Ex-Top Gear host Richard Hammond makes major petrol and diesel car ban prediction

Ex-Top Gear presenter Richard Hammond believes that “the majority” of vehicles on UK roads will still be run in petrol and diesel engines by 2050 in a blow to the EV market.

The popular TV host stressed combustion models would “have to” keep running as he claims the current rate of electric vehicle transition cannot be sustained.

He even hinted that synthetic fuels could be the future of clean motoring instead of a complete switch to EVs.

Speaking to the Telegraph, Richard said: “EVs will be part of the picture, of course they are.

“But at the current rate of electrification, even if we could keep it up – which we can’t because China is withholding the rare earth minerals we need – by 2050 the majority of cars on the road will still be, and have to be, internal combustion engines.

“So we have to solve that, and synthetic fuels will be the way.”

The Government has legislated for a 2035 sales ban on new petrol and diesel models in a bid to clean up UK roads by 2050.

The policy was set to be introduced for 2030 it was pushed back by Prime Minister Rishi Sunak last year. However, there have been signs that consumer demand for electric models is starting to plateau.

Data from the Society of Motor Manufacturers and Traders (SMMT) showed battery electric vehicles were up 3.8 percent in March 2024 compared to 12 months before.

This accounts for an extra 1,700 sales with 48,388 models leaving forecourts over the course of the last month.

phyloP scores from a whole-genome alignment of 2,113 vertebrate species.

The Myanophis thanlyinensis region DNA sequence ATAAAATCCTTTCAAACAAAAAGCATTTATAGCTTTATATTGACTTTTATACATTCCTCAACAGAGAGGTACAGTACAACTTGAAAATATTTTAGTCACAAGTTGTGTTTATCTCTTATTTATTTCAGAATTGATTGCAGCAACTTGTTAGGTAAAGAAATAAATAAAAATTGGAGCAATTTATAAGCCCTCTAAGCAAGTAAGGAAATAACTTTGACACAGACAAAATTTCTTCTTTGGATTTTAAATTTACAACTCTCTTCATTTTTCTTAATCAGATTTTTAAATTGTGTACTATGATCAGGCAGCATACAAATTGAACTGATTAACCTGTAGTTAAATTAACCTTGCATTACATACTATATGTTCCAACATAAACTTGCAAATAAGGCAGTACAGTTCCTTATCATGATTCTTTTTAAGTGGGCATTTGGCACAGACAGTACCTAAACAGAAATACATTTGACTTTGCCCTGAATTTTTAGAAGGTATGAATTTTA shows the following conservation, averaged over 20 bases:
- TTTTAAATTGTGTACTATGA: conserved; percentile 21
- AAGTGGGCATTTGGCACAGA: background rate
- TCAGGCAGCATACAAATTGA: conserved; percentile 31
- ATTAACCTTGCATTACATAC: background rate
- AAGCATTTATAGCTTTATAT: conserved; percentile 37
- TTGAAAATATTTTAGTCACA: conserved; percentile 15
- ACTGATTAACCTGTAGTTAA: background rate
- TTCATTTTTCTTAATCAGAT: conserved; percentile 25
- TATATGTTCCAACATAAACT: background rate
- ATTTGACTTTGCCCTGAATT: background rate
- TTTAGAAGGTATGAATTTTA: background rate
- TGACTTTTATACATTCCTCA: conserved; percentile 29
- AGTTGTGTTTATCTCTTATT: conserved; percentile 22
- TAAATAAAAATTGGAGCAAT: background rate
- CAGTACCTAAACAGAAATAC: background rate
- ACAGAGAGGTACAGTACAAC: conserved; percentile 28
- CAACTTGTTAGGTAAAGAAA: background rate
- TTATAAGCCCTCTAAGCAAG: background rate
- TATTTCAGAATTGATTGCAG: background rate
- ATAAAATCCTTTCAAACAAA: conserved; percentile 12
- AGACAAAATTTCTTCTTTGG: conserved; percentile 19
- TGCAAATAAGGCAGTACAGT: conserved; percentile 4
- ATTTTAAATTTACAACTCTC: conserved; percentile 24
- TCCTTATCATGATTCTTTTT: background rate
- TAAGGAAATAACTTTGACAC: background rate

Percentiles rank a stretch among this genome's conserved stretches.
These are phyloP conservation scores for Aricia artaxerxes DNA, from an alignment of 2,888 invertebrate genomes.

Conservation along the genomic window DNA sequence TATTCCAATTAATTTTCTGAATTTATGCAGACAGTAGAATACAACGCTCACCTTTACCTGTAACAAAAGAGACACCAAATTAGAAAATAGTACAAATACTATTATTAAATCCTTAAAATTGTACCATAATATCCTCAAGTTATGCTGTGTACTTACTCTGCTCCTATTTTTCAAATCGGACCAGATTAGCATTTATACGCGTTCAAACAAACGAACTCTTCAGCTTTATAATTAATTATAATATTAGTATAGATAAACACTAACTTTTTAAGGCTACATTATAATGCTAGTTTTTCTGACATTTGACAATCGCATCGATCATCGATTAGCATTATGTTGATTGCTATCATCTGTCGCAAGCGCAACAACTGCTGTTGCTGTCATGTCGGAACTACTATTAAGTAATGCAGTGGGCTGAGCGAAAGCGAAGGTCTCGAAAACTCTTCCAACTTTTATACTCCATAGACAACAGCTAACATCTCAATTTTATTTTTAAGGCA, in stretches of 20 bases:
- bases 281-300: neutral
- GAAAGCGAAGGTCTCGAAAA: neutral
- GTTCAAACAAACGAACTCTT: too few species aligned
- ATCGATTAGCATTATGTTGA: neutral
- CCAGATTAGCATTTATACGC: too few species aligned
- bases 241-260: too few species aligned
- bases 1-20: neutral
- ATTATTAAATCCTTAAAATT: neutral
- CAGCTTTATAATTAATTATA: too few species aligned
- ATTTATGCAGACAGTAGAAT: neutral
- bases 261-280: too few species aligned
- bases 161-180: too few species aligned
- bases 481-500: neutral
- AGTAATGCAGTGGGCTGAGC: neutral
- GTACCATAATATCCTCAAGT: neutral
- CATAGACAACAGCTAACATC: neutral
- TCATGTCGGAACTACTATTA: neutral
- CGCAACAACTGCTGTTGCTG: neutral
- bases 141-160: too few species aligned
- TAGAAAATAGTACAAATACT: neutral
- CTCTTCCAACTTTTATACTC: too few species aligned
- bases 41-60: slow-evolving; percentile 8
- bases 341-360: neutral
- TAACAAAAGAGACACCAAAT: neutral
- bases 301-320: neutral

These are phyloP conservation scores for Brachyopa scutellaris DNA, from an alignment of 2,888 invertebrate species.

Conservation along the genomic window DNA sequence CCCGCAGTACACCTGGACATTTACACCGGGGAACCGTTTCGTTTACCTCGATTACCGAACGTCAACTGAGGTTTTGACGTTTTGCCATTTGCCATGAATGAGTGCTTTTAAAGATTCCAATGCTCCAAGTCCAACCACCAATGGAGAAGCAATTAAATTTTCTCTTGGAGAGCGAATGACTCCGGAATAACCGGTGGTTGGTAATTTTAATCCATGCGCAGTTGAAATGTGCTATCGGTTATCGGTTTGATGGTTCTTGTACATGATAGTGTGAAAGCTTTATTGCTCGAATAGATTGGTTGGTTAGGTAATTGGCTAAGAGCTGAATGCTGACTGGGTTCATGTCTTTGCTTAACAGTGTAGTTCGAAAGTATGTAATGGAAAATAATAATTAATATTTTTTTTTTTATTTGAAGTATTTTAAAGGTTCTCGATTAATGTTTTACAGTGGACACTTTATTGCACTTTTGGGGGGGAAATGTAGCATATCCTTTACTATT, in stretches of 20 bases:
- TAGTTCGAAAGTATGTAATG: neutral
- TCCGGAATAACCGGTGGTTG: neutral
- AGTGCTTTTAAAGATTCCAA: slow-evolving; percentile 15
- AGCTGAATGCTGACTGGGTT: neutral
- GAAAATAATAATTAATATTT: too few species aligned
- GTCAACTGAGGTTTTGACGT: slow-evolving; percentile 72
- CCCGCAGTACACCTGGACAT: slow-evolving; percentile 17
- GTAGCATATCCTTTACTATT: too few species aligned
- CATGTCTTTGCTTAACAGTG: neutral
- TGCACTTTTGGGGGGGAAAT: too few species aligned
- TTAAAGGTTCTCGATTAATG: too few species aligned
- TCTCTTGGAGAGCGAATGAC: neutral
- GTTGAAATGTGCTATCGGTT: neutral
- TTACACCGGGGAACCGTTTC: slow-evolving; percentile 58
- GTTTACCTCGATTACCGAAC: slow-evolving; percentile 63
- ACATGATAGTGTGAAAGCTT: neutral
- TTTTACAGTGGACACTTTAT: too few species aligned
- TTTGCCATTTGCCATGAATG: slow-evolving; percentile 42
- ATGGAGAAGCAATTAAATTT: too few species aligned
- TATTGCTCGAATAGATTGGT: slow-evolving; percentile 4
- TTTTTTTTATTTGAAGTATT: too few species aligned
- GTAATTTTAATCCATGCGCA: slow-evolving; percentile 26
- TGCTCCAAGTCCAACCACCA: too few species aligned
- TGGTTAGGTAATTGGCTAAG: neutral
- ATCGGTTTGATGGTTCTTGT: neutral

But, petrol models were up 9.2 percent with an epic 177,000 cars rolling off dealerships.

Earlier this week, Aston Martin boss Lawrence Stroll raised concerns over the consumer interest in new electric models.

He also revealed the British sports car brand would not stop making petrol and diesel models as long as they were allowed to.

It comes just two months after they pushed back the release of their electric vehicle with a new launch date of 2026.

Richard admitted potential EV buyers had been left in the dark with limited information about how the technology could benefit road users.

He explained: “The biggest financial decision we make as individuals, with a bearing on the carbon future, is the car.

“And people might end up buying electric cars that simply don’t work in their application, or not buying one when they’d be perfect. But we’re not properly informed.”

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